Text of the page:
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Discussion Starter #1 (Edited)
Happy New Year my fellow Vic enthusiasts,

I've decided to remove my rear wheel on my XC today to get the tire replaced. Local shop will swap out the tire and balance for $25. I read the manual, watched the Witch Doctor vid and searched the forum. Before loosening the axel nut, I'll check for side to side play of the wheel to assess wheel bearing wear.

Just a few questions:

1. Should I remove the belt sprocket before taking the wheel assembly to the shop? If so, replace the bolts or reuse & Loctite?
2. Anything I need to lube while apart? The manual says to put a little grease on the axel shaft (I assume to help slide the axel back through during reassembly).
3. Other than eye-balling alignment after reassembly, any tips to ensure the tire is positioned correctly? I'll rotate the tire and check for run out, anything else that needs to be measured?

Thanks in advance!
 

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The axle lube is to help with insertion, to make it easier to remove the next time, and to help prevent corrosion which tends to make it hard to remove the axle. You can use boring old axle grease or pretty much any other grease-like lube. I usually use anti-seize but dang - that stuff gets EVERYWHERE :)

As for adjustments to the wheel after reinstallation - in theory, if you have not turned the axle alignment bolts, then no adjustment is needed. I find that this is an ideal time to adjust the belt tension and to align the belt. Don't "eyeball" this alignment. There is a very thorough process for belt alignment and tensioning in the service manual.

Removal of the belt sprocket and brake rotor depends on what the shop wants and how much you trust them to do things well without scratching "stuff". I've always left them on without problems. If you do remove them, the service manual says to use new bolts when reattaching the sprocket and brake rotor. However, I have always reused the bolts and put red (permanent) loctite on them. Of course, this means that when I remove these bolts, I have to hit each one with a small propane torch for about 45 seconds to melt/burn the old loctite to allow their removal.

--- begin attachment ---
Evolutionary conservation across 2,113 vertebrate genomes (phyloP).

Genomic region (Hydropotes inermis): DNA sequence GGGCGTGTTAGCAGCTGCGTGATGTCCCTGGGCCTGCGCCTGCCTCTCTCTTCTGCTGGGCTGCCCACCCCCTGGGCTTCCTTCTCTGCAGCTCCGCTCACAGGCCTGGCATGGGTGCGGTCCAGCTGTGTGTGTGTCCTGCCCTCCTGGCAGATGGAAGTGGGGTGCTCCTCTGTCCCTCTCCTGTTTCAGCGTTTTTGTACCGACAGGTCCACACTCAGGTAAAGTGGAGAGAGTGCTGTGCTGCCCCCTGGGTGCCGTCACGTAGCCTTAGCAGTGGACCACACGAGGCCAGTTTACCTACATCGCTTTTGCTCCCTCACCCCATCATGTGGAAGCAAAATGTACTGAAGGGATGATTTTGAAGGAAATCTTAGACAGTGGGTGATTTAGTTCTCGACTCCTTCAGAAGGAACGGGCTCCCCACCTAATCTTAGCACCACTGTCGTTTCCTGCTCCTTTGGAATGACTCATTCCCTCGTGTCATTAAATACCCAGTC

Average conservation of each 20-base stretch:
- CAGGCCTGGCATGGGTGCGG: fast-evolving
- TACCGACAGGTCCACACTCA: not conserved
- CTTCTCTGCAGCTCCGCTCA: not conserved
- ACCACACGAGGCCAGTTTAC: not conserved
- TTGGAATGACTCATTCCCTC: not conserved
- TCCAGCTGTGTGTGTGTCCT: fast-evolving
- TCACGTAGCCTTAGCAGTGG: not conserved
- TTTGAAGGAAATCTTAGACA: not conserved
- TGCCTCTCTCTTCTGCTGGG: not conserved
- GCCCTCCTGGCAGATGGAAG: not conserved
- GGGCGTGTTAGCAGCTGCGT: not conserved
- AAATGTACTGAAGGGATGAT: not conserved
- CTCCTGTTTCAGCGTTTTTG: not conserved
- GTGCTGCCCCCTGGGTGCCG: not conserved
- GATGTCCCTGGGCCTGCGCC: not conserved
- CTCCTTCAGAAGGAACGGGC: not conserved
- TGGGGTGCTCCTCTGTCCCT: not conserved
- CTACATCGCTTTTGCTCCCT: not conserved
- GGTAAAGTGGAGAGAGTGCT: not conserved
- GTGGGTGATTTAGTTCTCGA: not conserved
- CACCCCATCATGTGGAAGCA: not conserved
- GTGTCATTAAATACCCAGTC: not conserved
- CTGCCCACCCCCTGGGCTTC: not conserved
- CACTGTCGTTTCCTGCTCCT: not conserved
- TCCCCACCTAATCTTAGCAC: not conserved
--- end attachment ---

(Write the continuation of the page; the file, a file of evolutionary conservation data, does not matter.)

Sorry but I know nothing about the wheel bearings.

G'day,

Vinish
 
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if you're using a jack to lift bike loosen axle nut first.
Get it high enough to pull wheel out at angle.
You do not need to pull rotor. It will not get scratched.
The bike shop might need to take pulley off. Victory has larger then normal pulley size.
It can be a challenge to get axle back in if you don't touch the adjusters.
You check wheel bearings after you get wheel off bike. Stick two fingers in middle of bearing and turn it to see how smooth it is. On bike will not tell you ask shop to check all so.
With wheel off stick screwdriver in between brake pads and twist sideways to spread them open.
When you get wheel underbike before lifting put belt on.
Take your time don't panic
 

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Tyre shop that does mine leaves the rear pulley on the wheel and never touches alignment or belt tension.
They say that done properly the tension / alignments good for the life of the belt.
There's two of them do the refit and it always goes smoothly for the six rears I've had changed to date.
For the extra fifty I get charged I rather let the experts do the whole job.
 

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At some point, perhaps the next tire change, while you have the wheel out you may want to pull the pin for the rear shock/rocker/link assembly and inspect it and re grease it. Mine was turning in the frame because of a defect in the bore the pin went into. Mag's was turning in the frame because some moron at the factory forgot to lube the bearings in the rocker with grease. Ricz had issues with his also.

Your about two thirds of the way to inspecting it once the wheel is out. You'll probably want to plan ahead for that though.